Use your stud finder to find the studs in your wall and mark with a pencil. Once you have your marks, create a chalk line to mark all of your studs. This is where you will nail your boards into the wall. You can also use ScotchBlue™ Painter’s Tape to mark your studs. Just move a piece of the tape up the wall as you go to keep track of your stud placement.
Step 4: Determine how to cut and place your boards on the wall.
I was nervous about the seams of my planks and how I would determine where to make each cut. I didn’t want to use any liquid nails for this project in case the wall needs to come down at some point. I also wasn’t sure if I should end each board so it would be aligned with a stud. Because this wood is sooooo thin and because it is tongue and groove and sticks together I didn’t worry about the ends of the planks aligning with a stud. I nailed each plank’s end into the drywall. If you’re a perfectionist you’ll want to forgo my method :). However, I’m confident that even if the wall warps a bit in humidity I will still be happy with it. Below is a picture of how I cut my planks. It’s a process of measure twice, cut once, measure twice, cut once…
I didn’t need to use a mallet to secure my planks and a level wasn’t necessary either. If you get your first planks even, then stacking them is a breeze. A few of the boards were warped and I needed to fiddle with them in order to get the boards to connect appropriately but for the most part they stacked very nicely!
Step 5: Be safe when you cut your planks.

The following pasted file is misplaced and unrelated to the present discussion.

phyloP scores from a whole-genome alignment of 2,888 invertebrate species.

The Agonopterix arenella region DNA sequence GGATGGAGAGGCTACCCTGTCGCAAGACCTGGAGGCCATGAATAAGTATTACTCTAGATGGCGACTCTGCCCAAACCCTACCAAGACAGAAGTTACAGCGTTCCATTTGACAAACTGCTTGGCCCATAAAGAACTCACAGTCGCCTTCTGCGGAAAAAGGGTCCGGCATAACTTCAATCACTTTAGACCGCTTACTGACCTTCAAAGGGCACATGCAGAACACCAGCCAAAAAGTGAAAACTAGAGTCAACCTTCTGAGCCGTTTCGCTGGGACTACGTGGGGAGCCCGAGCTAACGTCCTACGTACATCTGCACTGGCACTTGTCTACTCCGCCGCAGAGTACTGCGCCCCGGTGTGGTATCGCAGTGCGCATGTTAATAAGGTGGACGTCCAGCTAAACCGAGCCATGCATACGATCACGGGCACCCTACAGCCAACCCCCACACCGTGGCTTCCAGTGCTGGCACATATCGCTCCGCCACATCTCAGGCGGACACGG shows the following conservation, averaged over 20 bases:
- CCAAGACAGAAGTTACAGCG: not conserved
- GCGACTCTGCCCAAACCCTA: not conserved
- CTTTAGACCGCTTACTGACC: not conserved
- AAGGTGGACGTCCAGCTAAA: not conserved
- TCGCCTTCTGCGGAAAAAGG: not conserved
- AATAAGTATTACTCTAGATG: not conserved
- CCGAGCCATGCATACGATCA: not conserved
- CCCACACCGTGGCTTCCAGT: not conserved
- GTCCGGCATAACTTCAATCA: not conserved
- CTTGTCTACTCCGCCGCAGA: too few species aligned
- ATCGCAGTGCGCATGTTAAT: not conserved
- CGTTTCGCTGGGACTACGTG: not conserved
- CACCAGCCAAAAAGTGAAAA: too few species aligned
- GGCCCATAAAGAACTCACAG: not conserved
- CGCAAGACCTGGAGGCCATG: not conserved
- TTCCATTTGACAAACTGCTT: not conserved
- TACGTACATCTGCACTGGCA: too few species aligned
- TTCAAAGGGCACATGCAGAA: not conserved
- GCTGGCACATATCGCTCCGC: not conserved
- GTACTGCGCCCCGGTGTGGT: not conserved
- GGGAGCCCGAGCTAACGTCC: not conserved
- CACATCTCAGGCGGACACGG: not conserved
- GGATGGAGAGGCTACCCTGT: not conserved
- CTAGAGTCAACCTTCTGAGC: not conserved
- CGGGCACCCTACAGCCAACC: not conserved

It is imperative to follow all safety precautions when you DIY and protect your 5 senses using 3M™ Safety Products. My respiratory system seriously freaks out around sawdust, chemicals, paint, solvents, cleaners, you-name-it! I wear a 3M chemical respirator or a sanding respirator every time I DIY. It protects me from having a full-blown allergy attack and keeps me healthy. I also like to protect my ears with earplugs or my fun 3M Tekk Protection Worktunes Earmuffs. You can listen to the radio through the earmuffs and tune out your saw and nailgun! To protect your eyes, be sure to wear 3M Clear Plastic Safety Glasses.
Step 6: Use a jigsaw to cut around obstacles.
Fortunately, I only had one outlet and a vent to cut around. I lined up my board and traced the area that needed cutting and used my jigsaw to cut out the area.
Step 7: Create a pattern with butcher paper for tricky areas.
Our bedroom ceilings are vaulted at a bizarre angle. I used butcher paper taped to the wall to trace a pattern for the wonky shaped boards I needed to cut. I will be using molding around the perimeter of my wall so I didn’t worry about getting it perfect.
Step 8: Fill nail holes with 3M Wood Filler.
I filled all of my nail holes with 3m Wood Filler in White. You can apply the wood filler with a putty knife or a gloved finger. Allow it to dry and then sand each hole smooth. This is tedious work so if you have kiddos old enough to help this is a great task to assign them!
Phew. Admire your hard work! You did it!
I know you want to see the glamour shot of the wall completely done and the bedroom looking smashing. So do I! Next on my agenda is to nail up the molding, prime the planks, and paint! Stay tuned for the full reveal coming up after the holidays :).
If you’re looking for even more plank wall tutorial goodness, my friends have got you covered. There are different techniques that everyone brings to the table, so it’s fun to see how each one is different!
Planking (A Wall Not Me) by Thrifty Decor Chick (She cracks me up!)